6. Hi Chris,

    I have to agree with you, Michael Olivier is a respected food and wine guru. That’s why he’s got an online magazine, called Crush. As for all your other scathing points, well now, guess your mom never taught you the saying “if you have nothing good to say, then don’t say anything”.

    I found the online publication perfect, with all its quirks and faults, and the fact that there have been 3 publications, must mean the “Guru” knows what he’s talking about…

    Whale Cottage Blog not only represents bad grammar and punctuation, but it also represents anger and hatred towards fellow human beings. Below is a quote by a French Psychoanalyst, Jacques Lacan;

    “The brilliant French psychoanalyst, Jacques Lacan, taught that aggression results as a psychological defense against threats of fragmentation.[1] That is, as infants, we are just a jumble of diverse biological processes over which we have no authority, and our first task in life is to develop a coherent identity which “pulls together” this fragmented confusion. This identity may give the appearance of a unified personality, but it really is just a psychological illusion that hides our essential human vulnerability and weakness. And so, when anything or anyone threatens us with the truth of our essential fragmentation, the quickest, easiest, and most common defense available—to hide the truth of our weakness and to give the illusion that we possess some sort of power—is aggression.”

    The truth is, you couldn’t do better, and as a result, you turn your attention and aggression into anger, and thus have a need to engage in deconstructive criticism, which really isn’t good for anyone, specially a lady in her late ????

    Again, I’d like to quote Jacques Lacan;

    “So the FIRST STEP in learning a healthy response to feelings of hurt and insult is simply to acknowledge that you’re hurt.”

    By doing so, you would come to realize that you have no say as to how the publication is complied. Leave this to the people who know what they’re talking about.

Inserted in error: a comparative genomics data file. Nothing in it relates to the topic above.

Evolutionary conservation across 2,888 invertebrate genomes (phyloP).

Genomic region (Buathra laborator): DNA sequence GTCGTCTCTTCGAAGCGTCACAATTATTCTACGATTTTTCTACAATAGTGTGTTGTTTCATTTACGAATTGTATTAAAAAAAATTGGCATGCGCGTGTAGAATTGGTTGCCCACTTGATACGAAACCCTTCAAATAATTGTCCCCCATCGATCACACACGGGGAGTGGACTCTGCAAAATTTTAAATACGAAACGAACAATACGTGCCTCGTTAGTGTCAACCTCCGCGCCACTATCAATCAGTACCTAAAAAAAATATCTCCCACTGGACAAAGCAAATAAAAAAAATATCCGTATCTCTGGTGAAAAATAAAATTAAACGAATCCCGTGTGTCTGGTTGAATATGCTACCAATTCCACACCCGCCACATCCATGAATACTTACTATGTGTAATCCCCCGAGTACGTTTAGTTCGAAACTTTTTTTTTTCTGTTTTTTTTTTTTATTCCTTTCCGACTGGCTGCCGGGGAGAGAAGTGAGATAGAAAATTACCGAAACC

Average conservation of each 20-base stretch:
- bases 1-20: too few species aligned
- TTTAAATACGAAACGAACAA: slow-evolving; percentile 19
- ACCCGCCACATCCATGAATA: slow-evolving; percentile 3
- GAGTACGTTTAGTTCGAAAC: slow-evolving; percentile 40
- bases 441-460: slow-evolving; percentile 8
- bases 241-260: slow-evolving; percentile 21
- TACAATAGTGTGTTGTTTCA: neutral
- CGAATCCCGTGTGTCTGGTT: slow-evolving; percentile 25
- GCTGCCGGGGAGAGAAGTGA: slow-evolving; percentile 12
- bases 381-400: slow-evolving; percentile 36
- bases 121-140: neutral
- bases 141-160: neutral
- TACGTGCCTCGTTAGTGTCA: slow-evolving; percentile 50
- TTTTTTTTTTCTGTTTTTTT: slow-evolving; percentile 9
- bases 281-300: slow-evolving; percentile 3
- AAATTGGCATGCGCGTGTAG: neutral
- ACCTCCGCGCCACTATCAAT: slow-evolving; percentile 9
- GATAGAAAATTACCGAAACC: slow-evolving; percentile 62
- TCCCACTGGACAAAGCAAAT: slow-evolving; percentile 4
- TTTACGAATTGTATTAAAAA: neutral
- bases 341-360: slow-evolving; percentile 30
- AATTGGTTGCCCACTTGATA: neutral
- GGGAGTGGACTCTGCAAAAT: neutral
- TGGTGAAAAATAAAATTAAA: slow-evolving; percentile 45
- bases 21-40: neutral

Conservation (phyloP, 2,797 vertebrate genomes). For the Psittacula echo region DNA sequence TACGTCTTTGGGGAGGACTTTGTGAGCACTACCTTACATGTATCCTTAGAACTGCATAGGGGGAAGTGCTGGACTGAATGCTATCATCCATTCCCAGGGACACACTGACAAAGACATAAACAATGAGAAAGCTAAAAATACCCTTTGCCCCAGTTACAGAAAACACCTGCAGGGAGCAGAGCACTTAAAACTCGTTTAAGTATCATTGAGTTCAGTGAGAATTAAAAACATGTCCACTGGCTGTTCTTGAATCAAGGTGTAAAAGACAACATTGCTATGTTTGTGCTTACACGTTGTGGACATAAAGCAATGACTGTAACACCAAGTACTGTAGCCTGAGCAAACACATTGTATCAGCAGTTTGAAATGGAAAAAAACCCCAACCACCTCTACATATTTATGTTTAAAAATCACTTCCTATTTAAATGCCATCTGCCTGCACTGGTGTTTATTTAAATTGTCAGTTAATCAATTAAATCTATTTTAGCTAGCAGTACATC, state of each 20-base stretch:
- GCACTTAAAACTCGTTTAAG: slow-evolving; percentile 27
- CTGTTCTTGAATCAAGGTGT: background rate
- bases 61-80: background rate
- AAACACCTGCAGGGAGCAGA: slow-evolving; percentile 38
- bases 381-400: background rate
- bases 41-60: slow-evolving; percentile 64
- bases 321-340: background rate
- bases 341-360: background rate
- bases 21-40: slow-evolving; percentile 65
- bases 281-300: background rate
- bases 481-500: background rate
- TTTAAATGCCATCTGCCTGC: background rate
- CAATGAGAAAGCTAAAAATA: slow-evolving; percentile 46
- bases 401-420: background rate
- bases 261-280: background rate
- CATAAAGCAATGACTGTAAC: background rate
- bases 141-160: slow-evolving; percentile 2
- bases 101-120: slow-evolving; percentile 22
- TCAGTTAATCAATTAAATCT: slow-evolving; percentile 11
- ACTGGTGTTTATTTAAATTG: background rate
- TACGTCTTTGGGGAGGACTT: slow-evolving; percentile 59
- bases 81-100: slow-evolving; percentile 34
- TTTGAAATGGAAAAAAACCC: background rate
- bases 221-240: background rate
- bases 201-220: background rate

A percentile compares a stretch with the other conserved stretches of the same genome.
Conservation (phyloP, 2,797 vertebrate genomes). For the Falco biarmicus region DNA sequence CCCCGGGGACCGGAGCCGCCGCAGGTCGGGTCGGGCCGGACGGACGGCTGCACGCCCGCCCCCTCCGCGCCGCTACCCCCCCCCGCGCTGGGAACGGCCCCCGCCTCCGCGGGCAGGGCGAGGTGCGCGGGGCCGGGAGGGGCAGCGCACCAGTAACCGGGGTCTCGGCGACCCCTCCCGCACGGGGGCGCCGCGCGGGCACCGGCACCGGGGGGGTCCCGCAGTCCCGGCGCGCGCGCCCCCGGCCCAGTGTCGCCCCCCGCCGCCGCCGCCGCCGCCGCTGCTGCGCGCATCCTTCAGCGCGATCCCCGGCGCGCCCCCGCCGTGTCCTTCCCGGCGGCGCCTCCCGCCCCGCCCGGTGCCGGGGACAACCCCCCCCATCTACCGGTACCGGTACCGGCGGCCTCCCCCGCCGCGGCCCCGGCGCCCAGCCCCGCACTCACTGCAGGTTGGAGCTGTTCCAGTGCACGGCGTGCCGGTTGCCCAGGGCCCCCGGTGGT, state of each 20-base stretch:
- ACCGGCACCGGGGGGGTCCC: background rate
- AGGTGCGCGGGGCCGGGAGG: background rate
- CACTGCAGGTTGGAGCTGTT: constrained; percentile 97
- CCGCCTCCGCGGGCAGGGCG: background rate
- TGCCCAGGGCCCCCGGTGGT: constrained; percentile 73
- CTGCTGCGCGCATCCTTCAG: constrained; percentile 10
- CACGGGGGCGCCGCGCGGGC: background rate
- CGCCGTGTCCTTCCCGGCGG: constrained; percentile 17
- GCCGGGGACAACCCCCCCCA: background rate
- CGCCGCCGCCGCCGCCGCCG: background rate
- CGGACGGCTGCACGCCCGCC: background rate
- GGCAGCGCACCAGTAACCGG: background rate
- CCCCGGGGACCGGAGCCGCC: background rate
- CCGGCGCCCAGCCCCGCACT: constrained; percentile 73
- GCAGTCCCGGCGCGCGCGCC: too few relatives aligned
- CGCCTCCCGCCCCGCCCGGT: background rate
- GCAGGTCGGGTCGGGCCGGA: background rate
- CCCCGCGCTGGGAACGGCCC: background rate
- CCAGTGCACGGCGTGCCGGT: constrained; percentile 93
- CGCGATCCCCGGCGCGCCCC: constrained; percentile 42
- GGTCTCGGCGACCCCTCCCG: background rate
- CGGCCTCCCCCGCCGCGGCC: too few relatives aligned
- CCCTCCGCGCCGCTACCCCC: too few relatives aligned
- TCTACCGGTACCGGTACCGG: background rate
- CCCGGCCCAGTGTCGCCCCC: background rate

Food for thought;

    “It’s ironic, then, that a healthy response to feelings of hurt and insult actually leads to compassion and peace, while the suppression of emotions, in trying to protect the surface peace, only leads to a psychological undercurrent of suspicion and cruelty. That’s why people who become social “doormats” and let others walk all over them, rather than admit that they feel hurt about anything, usually have quite a lot of resentment and “dirt” underneath their appearance of welcome.”

  7. Dear David (aka Billy Bob, The WhaleSpotter, etc)

    Crush! clearly cannot COPE (could not resist the pun) with the well-meant feedback we have provided in our reviews.

    I am impressed with the diversity of your talents – from owning your one-man-band PR company called Established (with client Chef’s Warehouse and Cookery School), to making The Hedonist wine, to being a movie fundie, and now even pop psychologist!

    I have accepted your insulting Comment on my blog purely to demonstrate to my readers how destructive you are, as already evidenced in your nasty and childish Twitter campaign.

    At the lunch bloggers attended yesterday the general consensus was disbelief that Michael Olivier could be condoning your antics.

    Have a whale of a day!


  8. This waste of time will be gone in 6 months, there is almost no advertising and I can’t see any on the horizon, who would want to advertise ? if you want to target foodies you advertise in Taste, I wouldn’t even call Crush the poor relation of Taste. Its a bunch of nobodies and never will be’s desperately looking for an outlet for their insipid copy. Pass me a bucket I think I am going to throw up. As for Michael Whoever’s toddler like reaction to criticism and Cope’s weird crusade against you ? Wierdo’s !

    Keep up the good work.

  9. Ooooh, calm down kids!!! While that was entertaining, I think the topic has moved from Crush to a personal vendetta between Chris and Billy Bob…?

    I can honestly say, that as far as social entertaiment goes (and for someone who loves food and wine) Crush was most entertaining. Maybe you need to be a little more web savvy to get it right the first time around – but hey, it’s free, and it gave me alot more pleasure than some of the mags I spend 30 bucks or more on!! Loved it, thank you Micheal!